‘And give you peace.’ Shalom is completeness and well-being. God’s shalom extends to the whole of life, and one of the most significant names of the Messiah is Sar Shalom, ‘Prince of Peace’ (Isaiah 9:6).

Through this beautiful blessing, the priests put God’s name, his mark of ownership, on the Israelites. Although the priests regularly pronounced this blessing on the people, there are places in the Tanakh, notably in the Psalms, which make it clear that Israel did not enjoy these blessings; at least not in their fullest sense. At the beginning of Psalm 67, the Jewish Psalmist pleads with God to ‘be gracious to us and bless us and make his face to shine upon us … that your way may be known on earth, your saving power among all nations.’

In Genesis 12:1-3, God promised to bless Abraham and make him a blessing to the nations. The author of Psalm 67 saw that God’s ultimate blessing for the nations was salvation but the nations could not know salvation until Israel experienced in their fulness the blessings of Numbers 6:24-26. So the priestly prayer was not selfish. The writer knew that the nations couldn’t be blessed unless Israel was blessed. As it goes with Israel, so it goes with the world.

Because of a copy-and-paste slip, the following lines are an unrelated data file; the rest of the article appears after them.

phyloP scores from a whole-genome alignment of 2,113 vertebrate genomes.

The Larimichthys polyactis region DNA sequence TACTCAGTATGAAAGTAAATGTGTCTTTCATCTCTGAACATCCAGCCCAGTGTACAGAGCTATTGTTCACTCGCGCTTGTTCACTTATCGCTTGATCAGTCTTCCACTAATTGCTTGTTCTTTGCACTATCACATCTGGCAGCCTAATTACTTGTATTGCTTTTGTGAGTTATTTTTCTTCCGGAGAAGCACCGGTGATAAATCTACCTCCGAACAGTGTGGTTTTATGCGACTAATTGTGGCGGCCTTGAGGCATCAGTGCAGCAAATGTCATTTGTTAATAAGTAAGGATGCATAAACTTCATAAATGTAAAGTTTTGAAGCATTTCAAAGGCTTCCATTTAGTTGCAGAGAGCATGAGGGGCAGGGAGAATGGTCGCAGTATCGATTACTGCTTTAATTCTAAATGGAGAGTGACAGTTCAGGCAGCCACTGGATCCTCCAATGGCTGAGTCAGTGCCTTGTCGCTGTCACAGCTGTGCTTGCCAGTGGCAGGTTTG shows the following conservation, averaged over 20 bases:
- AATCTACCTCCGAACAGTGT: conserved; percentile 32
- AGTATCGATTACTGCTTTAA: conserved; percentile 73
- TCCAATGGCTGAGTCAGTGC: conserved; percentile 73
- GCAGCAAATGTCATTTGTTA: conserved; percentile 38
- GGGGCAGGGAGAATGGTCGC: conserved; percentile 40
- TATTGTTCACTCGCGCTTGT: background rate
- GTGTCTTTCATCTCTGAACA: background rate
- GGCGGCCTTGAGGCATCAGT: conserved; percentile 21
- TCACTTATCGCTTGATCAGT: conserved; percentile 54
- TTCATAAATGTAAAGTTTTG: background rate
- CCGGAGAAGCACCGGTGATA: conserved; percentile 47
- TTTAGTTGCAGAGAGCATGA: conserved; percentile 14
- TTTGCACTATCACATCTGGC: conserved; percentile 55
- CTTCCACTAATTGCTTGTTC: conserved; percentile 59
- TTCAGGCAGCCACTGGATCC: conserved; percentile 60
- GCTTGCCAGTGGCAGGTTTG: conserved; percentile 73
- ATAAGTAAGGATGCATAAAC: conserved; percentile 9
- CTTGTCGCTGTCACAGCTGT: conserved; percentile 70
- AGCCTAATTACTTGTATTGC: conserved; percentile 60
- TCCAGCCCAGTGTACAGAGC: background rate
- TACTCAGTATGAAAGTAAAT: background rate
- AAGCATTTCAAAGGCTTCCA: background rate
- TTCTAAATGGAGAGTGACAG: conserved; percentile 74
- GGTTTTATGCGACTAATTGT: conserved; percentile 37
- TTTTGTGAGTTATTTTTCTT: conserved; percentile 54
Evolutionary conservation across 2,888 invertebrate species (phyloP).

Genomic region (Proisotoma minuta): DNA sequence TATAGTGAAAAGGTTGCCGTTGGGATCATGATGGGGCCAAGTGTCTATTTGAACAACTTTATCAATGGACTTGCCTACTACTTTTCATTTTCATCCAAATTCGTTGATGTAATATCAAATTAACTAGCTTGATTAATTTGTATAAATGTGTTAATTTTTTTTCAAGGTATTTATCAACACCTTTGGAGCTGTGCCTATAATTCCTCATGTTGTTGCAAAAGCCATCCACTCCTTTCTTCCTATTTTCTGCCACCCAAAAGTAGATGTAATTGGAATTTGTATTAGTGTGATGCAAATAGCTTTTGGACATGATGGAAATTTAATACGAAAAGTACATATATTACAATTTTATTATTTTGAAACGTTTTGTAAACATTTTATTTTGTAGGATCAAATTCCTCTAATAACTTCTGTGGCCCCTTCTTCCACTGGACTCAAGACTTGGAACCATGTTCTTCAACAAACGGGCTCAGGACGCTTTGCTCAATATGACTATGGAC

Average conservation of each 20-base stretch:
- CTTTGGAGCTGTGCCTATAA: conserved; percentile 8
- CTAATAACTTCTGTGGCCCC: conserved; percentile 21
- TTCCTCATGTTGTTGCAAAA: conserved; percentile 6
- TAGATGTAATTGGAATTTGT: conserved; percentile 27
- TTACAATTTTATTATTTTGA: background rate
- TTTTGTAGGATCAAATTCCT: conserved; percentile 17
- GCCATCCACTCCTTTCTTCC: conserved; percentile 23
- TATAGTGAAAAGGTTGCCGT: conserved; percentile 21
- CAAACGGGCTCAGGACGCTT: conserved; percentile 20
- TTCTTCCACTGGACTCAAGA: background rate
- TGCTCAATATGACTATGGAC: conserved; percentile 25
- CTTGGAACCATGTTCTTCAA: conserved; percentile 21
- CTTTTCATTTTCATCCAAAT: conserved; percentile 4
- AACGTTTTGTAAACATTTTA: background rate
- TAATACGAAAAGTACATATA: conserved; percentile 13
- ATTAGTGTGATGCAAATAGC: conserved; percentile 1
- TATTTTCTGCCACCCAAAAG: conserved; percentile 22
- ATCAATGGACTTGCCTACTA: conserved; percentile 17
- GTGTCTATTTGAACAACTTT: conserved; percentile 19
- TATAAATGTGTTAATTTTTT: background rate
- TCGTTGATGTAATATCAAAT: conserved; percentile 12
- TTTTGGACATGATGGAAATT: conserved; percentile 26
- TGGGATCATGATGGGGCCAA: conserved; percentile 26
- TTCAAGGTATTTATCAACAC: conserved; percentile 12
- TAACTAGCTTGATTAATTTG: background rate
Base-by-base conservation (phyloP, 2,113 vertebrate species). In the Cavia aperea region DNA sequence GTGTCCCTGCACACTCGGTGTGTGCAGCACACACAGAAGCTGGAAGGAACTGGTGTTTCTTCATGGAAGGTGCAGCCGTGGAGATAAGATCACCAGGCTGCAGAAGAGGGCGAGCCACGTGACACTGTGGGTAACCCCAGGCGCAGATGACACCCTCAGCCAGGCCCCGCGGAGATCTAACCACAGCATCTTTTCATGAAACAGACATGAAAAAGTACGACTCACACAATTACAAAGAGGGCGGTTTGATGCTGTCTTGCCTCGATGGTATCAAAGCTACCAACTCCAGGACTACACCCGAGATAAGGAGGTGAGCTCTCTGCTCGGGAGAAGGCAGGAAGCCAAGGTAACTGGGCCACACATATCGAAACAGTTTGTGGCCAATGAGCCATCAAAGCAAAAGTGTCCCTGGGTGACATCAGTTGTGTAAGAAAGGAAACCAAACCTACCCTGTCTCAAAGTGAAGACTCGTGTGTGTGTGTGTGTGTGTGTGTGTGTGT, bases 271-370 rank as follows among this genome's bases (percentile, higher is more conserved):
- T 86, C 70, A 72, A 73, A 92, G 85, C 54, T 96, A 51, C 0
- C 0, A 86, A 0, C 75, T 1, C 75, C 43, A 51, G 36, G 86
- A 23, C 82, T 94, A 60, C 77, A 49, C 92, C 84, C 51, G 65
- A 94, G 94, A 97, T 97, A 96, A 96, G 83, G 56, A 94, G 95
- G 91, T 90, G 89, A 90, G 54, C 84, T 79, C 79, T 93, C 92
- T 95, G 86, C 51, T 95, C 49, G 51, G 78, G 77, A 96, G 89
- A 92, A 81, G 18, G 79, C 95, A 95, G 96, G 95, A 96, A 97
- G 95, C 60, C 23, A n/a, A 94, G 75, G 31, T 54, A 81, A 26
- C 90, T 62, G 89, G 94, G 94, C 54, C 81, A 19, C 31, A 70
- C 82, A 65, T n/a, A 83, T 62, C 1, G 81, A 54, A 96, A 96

The blessings of Numbers 6, it would seem, can only be experienced in their fullest sense through Messiah. In the first two chapters of the Gospel of Luke in the New Testament, in the accounts of the events surrounding the birth of Messiah, there are a number of angelic announcements and songs that reflect the blessing of Numbers 6:24-26. ‘Blessing’ (1:48), ‘light’ (1:50, 79; 2:32), ‘grace’ and ‘mercy’ (1:50, 54, 72, 79), ‘peace’ (1:79; 2:29) and salvation (1:47, 71, 77 2:11, 32) crop up throughout the two chapters in relation to what the Messiah will accomplish not only for Israel but also for the nations. And having brought all the benefits of the priestly blessing to Israel, at the end of the Gospel of Luke, Messiah sends out his messengers to proclaim the message of ‘repentance and forgiveness of sins … to all nations, beginning from Jerusalem.’

And the rest, as they say, is history.